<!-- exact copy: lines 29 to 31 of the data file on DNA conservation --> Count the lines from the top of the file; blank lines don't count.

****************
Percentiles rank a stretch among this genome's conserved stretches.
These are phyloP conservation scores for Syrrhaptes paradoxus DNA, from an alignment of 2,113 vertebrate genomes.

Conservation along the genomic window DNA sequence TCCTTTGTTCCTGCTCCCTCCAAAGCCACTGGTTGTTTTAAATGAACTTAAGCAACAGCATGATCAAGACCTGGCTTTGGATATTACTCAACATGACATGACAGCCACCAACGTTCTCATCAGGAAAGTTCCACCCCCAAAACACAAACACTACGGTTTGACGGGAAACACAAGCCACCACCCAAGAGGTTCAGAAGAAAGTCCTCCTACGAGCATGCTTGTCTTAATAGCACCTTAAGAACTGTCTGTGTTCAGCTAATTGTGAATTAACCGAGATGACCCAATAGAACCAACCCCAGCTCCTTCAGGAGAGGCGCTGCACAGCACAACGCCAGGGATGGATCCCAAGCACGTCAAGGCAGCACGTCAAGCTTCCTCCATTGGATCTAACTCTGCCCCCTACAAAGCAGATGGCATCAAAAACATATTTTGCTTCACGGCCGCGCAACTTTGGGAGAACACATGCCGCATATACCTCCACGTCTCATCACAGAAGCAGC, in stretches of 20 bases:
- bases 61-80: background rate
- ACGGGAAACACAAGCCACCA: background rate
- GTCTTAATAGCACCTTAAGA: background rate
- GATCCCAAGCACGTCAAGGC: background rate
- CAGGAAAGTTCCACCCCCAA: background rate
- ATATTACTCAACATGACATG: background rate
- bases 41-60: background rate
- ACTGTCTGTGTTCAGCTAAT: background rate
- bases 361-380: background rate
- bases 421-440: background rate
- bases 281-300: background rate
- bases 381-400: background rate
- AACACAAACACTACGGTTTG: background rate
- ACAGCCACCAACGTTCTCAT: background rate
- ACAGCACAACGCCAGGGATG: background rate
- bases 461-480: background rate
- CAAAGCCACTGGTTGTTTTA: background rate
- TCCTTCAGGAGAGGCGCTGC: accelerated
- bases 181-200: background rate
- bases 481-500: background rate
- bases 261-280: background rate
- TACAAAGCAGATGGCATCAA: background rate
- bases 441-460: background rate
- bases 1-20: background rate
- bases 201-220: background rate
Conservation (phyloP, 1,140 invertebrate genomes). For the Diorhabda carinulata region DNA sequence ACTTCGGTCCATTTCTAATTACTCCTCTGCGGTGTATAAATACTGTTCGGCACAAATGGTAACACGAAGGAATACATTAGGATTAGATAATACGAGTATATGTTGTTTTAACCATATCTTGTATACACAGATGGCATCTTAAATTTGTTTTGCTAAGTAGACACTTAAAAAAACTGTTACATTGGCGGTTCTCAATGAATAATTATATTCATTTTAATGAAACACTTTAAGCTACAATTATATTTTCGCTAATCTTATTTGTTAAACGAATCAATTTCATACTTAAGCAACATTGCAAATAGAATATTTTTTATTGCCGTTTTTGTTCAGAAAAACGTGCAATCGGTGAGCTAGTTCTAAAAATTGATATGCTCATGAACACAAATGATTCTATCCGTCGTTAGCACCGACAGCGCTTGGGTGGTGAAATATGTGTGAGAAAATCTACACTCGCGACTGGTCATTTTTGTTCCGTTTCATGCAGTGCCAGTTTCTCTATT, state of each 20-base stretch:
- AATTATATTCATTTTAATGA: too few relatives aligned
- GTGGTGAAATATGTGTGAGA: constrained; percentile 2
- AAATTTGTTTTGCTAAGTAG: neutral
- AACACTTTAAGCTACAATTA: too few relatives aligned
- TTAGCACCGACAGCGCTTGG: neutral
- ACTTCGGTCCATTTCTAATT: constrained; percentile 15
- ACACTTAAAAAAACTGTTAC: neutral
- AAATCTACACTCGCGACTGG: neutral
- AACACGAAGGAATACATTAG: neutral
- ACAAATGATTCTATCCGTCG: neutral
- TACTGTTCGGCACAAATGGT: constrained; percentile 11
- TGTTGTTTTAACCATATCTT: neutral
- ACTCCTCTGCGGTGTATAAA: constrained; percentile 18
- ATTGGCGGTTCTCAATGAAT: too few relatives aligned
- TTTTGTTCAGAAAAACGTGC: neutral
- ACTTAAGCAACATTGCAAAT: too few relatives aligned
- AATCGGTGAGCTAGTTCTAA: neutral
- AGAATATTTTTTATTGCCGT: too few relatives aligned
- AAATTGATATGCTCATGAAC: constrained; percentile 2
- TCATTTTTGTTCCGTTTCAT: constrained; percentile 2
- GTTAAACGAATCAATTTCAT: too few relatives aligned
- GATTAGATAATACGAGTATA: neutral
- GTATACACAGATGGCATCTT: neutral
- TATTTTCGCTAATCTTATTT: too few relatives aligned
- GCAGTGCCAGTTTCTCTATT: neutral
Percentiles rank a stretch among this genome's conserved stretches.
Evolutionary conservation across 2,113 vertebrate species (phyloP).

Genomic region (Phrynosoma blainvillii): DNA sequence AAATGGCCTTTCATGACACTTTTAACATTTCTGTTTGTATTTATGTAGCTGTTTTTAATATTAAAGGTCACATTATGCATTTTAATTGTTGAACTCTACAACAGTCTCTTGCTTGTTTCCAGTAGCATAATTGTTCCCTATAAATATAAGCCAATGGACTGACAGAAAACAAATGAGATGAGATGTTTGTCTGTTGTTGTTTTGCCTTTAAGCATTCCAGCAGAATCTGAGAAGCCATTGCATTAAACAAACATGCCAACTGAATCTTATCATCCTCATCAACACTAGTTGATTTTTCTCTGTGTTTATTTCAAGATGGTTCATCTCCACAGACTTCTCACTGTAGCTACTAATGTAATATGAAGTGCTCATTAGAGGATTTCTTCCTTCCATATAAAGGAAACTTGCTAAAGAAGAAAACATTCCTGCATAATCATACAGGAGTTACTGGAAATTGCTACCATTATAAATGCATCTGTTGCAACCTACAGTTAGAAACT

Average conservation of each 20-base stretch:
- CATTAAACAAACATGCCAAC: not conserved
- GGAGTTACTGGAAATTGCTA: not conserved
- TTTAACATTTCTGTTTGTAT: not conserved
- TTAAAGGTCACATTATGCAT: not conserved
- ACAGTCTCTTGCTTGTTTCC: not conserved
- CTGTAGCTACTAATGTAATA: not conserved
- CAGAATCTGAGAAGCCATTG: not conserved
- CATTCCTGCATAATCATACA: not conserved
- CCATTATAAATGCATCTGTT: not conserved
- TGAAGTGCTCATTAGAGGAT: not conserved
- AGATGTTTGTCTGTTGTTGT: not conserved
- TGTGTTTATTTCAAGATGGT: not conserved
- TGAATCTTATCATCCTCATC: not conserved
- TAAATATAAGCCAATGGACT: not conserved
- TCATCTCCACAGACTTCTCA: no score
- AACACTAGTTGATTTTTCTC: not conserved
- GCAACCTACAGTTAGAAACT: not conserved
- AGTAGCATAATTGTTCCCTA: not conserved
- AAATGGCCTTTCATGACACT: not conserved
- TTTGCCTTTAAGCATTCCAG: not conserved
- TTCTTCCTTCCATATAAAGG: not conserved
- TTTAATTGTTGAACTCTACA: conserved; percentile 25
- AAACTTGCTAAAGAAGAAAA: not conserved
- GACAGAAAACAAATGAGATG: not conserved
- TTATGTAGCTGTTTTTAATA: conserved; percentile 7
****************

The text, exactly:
Conservation (phyloP, 1,140 invertebrate genomes). For the Diorhabda carinulata region DNA sequence ACTTCGGTCCATTTCTAATTACTCCTCTGCGGTGTATAAATACTGTTCGGCACAAATGGTAACACGAAGGAATACATTAGGATTAGATAATACGAGTATATGTTGTTTTAACCATATCTTGTATACACAGATGGCATCTTAAATTTGTTTTGCTAAGTAGACACTTAAAAAAACTGTTACATTGGCGGTTCTCAATGAATAATTATATTCATTTTAATGAAACACTTTAAGCTACAATTATATTTTCGCTAATCTTATTTGTTAAACGAATCAATTTCATACTTAAGCAACATTGCAAATAGAATATTTTTTATTGCCGTTTTTGTTCAGAAAAACGTGCAATCGGTGAGCTAGTTCTAAAAATTGATATGCTCATGAACACAAATGATTCTATCCGTCGTTAGCACCGACAGCGCTTGGGTGGTGAAATATGTGTGAGAAAATCTACACTCGCGACTGGTCATTTTTGTTCCGTTTCATGCAGTGCCAGTTTCTCTATT, state of each 20-base stretch:
- AATTATATTCATTTTAATGA: too few relatives aligned
- GTGGTGAAATATGTGTGAGA: constrained; percentile 2